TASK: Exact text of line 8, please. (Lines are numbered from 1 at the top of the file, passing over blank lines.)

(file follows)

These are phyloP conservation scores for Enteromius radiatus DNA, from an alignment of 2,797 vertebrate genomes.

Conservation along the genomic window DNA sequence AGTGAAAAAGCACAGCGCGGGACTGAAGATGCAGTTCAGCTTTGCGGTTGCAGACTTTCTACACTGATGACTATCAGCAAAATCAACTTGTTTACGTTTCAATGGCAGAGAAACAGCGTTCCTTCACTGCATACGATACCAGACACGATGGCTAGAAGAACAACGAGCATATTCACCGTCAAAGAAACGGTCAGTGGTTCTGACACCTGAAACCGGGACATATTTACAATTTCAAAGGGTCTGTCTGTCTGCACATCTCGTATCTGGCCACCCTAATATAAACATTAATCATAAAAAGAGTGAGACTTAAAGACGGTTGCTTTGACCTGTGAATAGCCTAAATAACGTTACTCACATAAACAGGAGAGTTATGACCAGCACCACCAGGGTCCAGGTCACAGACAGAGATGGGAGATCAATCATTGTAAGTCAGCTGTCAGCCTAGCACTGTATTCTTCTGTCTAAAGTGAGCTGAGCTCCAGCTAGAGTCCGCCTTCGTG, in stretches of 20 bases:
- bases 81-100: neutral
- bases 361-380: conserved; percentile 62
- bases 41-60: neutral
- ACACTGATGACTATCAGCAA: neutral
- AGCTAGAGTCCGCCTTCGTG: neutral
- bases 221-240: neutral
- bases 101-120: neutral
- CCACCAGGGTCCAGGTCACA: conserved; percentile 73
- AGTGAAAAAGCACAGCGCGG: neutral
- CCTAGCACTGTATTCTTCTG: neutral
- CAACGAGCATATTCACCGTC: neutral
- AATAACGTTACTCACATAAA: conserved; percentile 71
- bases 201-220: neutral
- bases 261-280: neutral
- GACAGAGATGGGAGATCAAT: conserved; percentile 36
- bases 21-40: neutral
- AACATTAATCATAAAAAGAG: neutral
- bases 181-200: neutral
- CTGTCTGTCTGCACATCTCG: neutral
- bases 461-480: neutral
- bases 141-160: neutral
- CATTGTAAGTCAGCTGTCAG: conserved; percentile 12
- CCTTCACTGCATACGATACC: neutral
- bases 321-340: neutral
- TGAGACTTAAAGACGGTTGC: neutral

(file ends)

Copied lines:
- bases 221-240: neutral